In one of my last posts about last years cruise on the Norwegian Epic in the Mediterranean I wanted to touch on debarkation. I have one more post on Palma, but I thought this was a more timely topic since the ship is not stopping at Palma this year.
For those who have never cruise before, this is how a typical debarkation goes. The night before your last morning you need to pack your bags up and leave them outside your cabin door, typically by midnight. Then the staff comes around and picks them up, takes them to the cargo areas until the ship is in port. When you leave the ship in the morning you will find your bag in the terminal waiting for you.
You do have the option of walking off with all your luggage the last morning too, but if you pack like me, that's not much of an option. For the rest of us, you'll need to have a second, smaller bag for your last minute stuff - PJ's, toiletries and anything you wouldn't want in your main luggage (valuables, glass, etc).
I tagged my bags with the 7am tags, but decided to sleep in and leave the ship around 8:30. Having cruised before I know the chaos on the ship on debarkation morning. Everyone trying to get breakfast and say goodbye to new friends, with their small luggage. Forget the buffet unless you enjoy crowds!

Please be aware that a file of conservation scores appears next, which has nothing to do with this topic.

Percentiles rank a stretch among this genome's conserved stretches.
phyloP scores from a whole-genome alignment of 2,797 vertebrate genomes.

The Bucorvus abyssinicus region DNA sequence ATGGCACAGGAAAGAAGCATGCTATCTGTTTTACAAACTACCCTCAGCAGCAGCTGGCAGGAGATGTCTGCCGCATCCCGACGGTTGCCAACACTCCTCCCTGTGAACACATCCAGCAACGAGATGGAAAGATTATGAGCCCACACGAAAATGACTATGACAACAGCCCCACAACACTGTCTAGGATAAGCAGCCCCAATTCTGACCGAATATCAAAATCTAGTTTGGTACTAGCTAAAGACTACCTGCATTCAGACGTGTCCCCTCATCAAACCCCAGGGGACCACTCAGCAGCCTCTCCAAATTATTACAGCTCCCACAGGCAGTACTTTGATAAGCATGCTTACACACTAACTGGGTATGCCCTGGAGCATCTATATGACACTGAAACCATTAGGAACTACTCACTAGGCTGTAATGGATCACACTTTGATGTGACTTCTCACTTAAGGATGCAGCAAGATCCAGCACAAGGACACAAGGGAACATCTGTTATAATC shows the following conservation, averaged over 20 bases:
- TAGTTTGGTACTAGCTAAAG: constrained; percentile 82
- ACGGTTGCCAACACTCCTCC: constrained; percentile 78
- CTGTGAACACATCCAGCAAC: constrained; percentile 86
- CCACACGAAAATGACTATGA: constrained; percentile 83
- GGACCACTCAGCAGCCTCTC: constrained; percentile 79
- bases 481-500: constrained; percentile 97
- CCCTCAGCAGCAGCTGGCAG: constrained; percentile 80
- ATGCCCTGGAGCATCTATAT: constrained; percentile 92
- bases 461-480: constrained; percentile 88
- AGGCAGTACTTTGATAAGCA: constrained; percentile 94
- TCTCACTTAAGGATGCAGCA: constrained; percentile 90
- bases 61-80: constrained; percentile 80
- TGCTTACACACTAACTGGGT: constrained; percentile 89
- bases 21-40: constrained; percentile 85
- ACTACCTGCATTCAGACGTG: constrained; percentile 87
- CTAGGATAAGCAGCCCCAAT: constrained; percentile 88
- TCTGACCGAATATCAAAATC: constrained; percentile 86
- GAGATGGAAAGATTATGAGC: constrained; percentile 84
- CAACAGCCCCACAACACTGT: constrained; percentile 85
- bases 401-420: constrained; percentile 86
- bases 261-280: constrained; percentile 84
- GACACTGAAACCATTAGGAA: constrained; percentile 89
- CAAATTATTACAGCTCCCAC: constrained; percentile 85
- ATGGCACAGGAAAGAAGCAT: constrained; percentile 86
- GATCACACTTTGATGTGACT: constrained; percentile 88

Not interested in the chaos I opted to get up, dress, and finish my packing. I then went to the studio lounge and had a continental breakfast. I would have preferred a full breakfast, but this was much more civilized. I met a few cruisers and chatted about the cruise, I made arrangements to meet a girl who was staying at the same hotel as me so we could share a taxi. The only issue I ran into with this was that I had no idea it was cold and rainy that morning until I was outside the ship freezing my arms off.
After breakfast I grabbed my small suitcase and got off the ship. Although it was well after the time my luggage expected me, it was there waiting for me under a sign that said 7am. I had not been the only person to leave their luggage waiting.
My new friend and I met in the luggage area and then waited on a long, but quick moving taxi line.
Overall the debarkation seemed very civilized for a ship of this size. I didn't have to deal with the crowds in the buffet, but did see that the elevators were crowded and you would have to wait a bit for one. This is one time when being on a lower deck can be a pain, by the time the elevator gets back down to you, it's usually full. But the luggage area was big and roomy so you could navigate with your luggage.
- I'm a 30 something who loves to travel. I have a full time job and enjoy writing (or blogging) about my travels. I've traveled through several countries in Europe as well as Russia and Egypt. I also enjoy domestic travel in the United States, including Disney. My long term travel goal is to do a round the world trip.